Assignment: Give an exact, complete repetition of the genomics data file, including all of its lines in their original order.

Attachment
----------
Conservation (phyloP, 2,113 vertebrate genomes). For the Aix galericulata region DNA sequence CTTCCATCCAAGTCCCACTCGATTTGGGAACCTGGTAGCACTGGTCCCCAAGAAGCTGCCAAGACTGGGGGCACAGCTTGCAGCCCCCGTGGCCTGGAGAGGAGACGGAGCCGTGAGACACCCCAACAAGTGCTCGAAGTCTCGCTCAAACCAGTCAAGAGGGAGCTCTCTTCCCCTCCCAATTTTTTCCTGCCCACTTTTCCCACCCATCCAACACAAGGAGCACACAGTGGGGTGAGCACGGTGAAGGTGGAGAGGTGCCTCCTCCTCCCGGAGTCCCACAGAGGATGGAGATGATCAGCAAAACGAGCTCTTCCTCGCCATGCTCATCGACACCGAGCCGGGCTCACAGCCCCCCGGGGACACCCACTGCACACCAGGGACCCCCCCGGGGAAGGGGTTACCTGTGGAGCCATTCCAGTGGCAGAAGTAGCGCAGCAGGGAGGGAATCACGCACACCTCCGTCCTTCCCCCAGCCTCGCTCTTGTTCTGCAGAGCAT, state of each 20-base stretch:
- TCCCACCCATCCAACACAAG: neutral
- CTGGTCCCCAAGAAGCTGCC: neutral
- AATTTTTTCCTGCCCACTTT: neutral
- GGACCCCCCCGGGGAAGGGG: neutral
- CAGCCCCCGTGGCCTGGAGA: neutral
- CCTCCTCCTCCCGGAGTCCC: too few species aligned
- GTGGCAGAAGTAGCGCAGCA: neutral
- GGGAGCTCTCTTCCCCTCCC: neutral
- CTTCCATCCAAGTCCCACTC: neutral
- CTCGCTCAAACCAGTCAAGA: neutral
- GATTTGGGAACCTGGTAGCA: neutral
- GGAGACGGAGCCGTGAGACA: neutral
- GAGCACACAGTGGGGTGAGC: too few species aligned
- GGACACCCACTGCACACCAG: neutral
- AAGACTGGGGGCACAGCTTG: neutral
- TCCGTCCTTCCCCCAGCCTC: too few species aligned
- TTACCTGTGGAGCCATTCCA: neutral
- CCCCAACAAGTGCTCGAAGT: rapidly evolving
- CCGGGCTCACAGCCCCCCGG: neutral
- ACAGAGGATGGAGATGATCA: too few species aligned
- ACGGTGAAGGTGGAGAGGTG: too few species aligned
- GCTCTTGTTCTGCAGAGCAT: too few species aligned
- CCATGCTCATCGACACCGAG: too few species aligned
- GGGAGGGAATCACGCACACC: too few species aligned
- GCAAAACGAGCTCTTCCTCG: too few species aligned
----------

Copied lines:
Conservation (phyloP, 2,113 vertebrate genomes). For the Aix galericulata region DNA sequence CTTCCATCCAAGTCCCACTCGATTTGGGAACCTGGTAGCACTGGTCCCCAAGAAGCTGCCAAGACTGGGGGCACAGCTTGCAGCCCCCGTGGCCTGGAGAGGAGACGGAGCCGTGAGACACCCCAACAAGTGCTCGAAGTCTCGCTCAAACCAGTCAAGAGGGAGCTCTCTTCCCCTCCCAATTTTTTCCTGCCCACTTTTCCCACCCATCCAACACAAGGAGCACACAGTGGGGTGAGCACGGTGAAGGTGGAGAGGTGCCTCCTCCTCCCGGAGTCCCACAGAGGATGGAGATGATCAGCAAAACGAGCTCTTCCTCGCCATGCTCATCGACACCGAGCCGGGCTCACAGCCCCCCGGGGACACCCACTGCACACCAGGGACCCCCCCGGGGAAGGGGTTACCTGTGGAGCCATTCCAGTGGCAGAAGTAGCGCAGCAGGGAGGGAATCACGCACACCTCCGTCCTTCCCCCAGCCTCGCTCTTGTTCTGCAGAGCAT, state of each 20-base stretch:
- TCCCACCCATCCAACACAAG: neutral
- CTGGTCCCCAAGAAGCTGCC: neutral
- AATTTTTTCCTGCCCACTTT: neutral
- GGACCCCCCCGGGGAAGGGG: neutral
- CAGCCCCCGTGGCCTGGAGA: neutral
- CCTCCTCCTCCCGGAGTCCC: too few species aligned
- GTGGCAGAAGTAGCGCAGCA: neutral
- GGGAGCTCTCTTCCCCTCCC: neutral
- CTTCCATCCAAGTCCCACTC: neutral
- CTCGCTCAAACCAGTCAAGA: neutral
- GATTTGGGAACCTGGTAGCA: neutral
- GGAGACGGAGCCGTGAGACA: neutral
- GAGCACACAGTGGGGTGAGC: too few species aligned
- GGACACCCACTGCACACCAG: neutral
- AAGACTGGGGGCACAGCTTG: neutral
- TCCGTCCTTCCCCCAGCCTC: too few species aligned
- TTACCTGTGGAGCCATTCCA: neutral
- CCCCAACAAGTGCTCGAAGT: rapidly evolving
- CCGGGCTCACAGCCCCCCGG: neutral
- ACAGAGGATGGAGATGATCA: too few species aligned
- ACGGTGAAGGTGGAGAGGTG: too few species aligned
- GCTCTTGTTCTGCAGAGCAT: too few species aligned
- CCATGCTCATCGACACCGAG: too few species aligned
- GGGAGGGAATCACGCACACC: too few species aligned
- GCAAAACGAGCTCTTCCTCG: too few species aligned